Does Steven Gerrard have a point over transfer?

Liverpool’s talismanic captain Steven Gerrard has spoken out this week regarding the departure of Fernando Torres, and the arrivals of Andy Carroll and Luis Suarez at Anfield. Gerrard is a cult figure on Merseyside and his opinion regarding the transfers that unfolded on deadline day will no doubt be of great interest to Liverpool supporters. While Gerrard is remorseful that the club have lost the services of a player who on his day was magnificent, he is of the opinion that Liverpool are now in a stronger position with Carroll and Suarez leading the line.

Judging from what we have been treated to thus far by Luis Suarez, Liverpool have purchased a player who is sure to have the fans on the edge of their seats. His touch and poise is unerring, and as he so expertly proved against bitter rivals Manchester United and Sunderland, he is capable of the sublime in front of goal. This in tandem with the sheer power and physical presence of Andy Carroll has the prospect to cause Premiership defences a great deal of problems. The two new recruits will have their work cut out if they are to surpass the goal scoring accomplishments of Fernando Torres though. The World Cup winner netted an impressive 65 times in 102 games for the Reds, a prolific strike rate I’m sure you will agree. So is Gerrard right in stating Livepool are better off now?

Personally I think Gerrard is spot on. It had become clear as a result of his form since his return from the World Cup that Torres was jaded, and his body language suggested he was not happy at Anfield. If this had anything to do with the change of manager, a series of injury problems, or was purely down to Torres’ desire to seek pastures new is uncertain. What is certain is that Liverpool have replaced a tired and weary looking striker with two vibrant young footballers determined to impress. Sure, Torres may have recaptured his best form if the deal hadn’t gone through, but with his discontent made public I feel the sale was the best option. Since arriving at Stamford Bridge Torres has continued to struggle to recapture the early form he produced in front of the Kop, and he is still searching for his first goal. Having said this, the old cliché states that form is temporary and class is permanent, so I think there will still be more to come from El Nino.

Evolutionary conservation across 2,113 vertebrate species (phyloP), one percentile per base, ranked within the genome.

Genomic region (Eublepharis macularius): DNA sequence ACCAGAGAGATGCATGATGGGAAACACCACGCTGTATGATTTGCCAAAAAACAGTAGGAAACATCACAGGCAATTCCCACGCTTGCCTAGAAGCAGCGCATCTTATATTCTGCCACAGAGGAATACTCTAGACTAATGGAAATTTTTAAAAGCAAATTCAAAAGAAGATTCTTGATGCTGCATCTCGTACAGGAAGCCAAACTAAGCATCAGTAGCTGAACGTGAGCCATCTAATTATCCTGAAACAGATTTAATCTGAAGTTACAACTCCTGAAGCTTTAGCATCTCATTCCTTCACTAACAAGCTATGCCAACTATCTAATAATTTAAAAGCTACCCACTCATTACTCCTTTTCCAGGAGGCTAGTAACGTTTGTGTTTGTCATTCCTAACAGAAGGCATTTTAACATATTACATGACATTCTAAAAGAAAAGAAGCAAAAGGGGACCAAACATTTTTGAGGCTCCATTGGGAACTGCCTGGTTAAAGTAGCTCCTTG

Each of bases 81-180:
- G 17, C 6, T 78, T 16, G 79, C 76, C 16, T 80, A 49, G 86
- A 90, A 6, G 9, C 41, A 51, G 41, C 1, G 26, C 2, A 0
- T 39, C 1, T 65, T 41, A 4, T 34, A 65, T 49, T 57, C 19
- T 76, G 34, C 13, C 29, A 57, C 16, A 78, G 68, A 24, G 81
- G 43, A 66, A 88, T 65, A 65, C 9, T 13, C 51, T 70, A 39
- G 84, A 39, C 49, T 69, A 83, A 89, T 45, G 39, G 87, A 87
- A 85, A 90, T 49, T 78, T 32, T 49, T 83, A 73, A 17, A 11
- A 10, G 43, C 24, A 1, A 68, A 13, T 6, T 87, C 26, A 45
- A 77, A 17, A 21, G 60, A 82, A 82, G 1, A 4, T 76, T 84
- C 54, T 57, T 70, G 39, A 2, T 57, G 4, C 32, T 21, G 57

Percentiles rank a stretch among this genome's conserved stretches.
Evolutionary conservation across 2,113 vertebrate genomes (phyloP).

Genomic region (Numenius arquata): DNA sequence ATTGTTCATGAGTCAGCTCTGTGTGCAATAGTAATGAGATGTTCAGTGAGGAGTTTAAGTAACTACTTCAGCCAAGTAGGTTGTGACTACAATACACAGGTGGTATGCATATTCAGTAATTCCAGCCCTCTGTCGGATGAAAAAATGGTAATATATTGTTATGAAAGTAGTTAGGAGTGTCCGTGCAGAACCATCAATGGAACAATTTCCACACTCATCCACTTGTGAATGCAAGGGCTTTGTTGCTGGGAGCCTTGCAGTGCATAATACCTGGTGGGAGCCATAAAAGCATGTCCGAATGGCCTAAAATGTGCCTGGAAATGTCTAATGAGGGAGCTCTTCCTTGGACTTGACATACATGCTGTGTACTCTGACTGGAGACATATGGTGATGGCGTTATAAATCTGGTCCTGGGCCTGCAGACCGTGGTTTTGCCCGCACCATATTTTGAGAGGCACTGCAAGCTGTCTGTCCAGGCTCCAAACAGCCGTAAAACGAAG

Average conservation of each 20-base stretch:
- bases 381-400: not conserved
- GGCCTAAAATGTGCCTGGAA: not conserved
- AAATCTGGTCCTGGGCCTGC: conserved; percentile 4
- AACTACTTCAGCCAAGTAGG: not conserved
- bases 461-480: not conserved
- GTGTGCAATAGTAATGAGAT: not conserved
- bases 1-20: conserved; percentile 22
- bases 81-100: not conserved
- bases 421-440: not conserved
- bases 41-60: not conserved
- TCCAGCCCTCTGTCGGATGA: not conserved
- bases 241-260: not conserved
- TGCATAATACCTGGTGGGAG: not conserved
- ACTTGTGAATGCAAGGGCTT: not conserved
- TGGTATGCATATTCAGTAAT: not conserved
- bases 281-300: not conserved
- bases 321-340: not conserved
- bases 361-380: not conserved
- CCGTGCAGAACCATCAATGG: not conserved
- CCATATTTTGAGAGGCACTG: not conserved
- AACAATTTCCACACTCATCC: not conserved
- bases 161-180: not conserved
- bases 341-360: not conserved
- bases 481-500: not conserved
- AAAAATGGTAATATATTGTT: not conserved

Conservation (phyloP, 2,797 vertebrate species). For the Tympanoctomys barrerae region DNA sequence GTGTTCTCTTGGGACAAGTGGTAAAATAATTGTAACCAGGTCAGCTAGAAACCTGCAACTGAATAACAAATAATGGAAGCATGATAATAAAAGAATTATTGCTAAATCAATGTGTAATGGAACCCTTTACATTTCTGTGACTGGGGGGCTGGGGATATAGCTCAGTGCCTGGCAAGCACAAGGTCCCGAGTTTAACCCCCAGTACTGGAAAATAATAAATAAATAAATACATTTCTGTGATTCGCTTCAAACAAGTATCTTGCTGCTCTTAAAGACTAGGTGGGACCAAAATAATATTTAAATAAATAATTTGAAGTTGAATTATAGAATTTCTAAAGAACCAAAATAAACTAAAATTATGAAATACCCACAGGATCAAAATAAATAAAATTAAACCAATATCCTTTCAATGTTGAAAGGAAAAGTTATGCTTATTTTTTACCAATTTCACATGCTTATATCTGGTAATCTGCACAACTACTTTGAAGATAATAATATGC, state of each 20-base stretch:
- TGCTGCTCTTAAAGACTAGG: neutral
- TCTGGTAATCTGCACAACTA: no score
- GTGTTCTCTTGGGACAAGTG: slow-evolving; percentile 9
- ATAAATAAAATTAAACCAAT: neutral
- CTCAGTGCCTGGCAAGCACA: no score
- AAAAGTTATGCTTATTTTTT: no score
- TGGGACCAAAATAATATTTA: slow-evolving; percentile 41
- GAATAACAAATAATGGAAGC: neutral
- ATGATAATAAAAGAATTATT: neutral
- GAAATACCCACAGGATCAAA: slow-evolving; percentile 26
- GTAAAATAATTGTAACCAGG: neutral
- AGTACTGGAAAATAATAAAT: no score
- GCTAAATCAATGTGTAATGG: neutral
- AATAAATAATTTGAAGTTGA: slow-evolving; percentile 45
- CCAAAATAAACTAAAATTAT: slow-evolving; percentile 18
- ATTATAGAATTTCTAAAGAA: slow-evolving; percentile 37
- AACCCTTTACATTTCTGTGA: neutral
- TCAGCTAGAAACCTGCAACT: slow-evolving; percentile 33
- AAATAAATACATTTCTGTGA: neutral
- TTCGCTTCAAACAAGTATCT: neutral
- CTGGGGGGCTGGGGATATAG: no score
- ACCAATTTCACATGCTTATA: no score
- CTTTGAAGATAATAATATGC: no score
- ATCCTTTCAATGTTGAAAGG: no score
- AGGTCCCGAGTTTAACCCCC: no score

While I am in agreement with Gerrard it should also be pointed out, that although he has suggested Suarez and Carroll are better for Liverpool than Torres, at one point Suarez and Torres were both Liverpool players….. a prospect that doesn’t appear to have occurred to Gerrard. I wonder if he would view the situation any differently if it was proposed to him Suarez and Carroll, or Suarez and Torres? Perhaps Suarez and Carroll will compliment each other in a more positive way than the latter would have! The Big man, little man combination has worked wonders before, a fine example is the partnership Kevin Phillips and Niall Quinn forged at Sunderland.

As well as the main point in hand, Gerrard revealed how the players had felt let down by Torres’ decision to swap Anfield for The Bridge. A decision that burdened the Liverpool skipper himself in 2005, he eventually stayed loyal to his club. His decision came in the wake of fans burning effigies of him, how poignant this was in his decision we don’t know. What we do know is there was clearly a deliberation on Gerrard’s part in 2005 that a move south may be necessary in order for him to realise his dream of a first Premier League title.

It’s early days, but the signs are that two young talented players for the price of an injury prone, out of form superstar represents a very good deal. However, the dealings can surely only be valued in the long term. Will Torres come good? Will Carroll and Suarez realise and fulfil their potential and turn Liverpool into a force once again? As always in football when a topic of this nature is raised for discussion no one can be accused of being wrong, it’s all a matter of opinion. It’s part of the package that comes with being a football fan – the right to have our own view.

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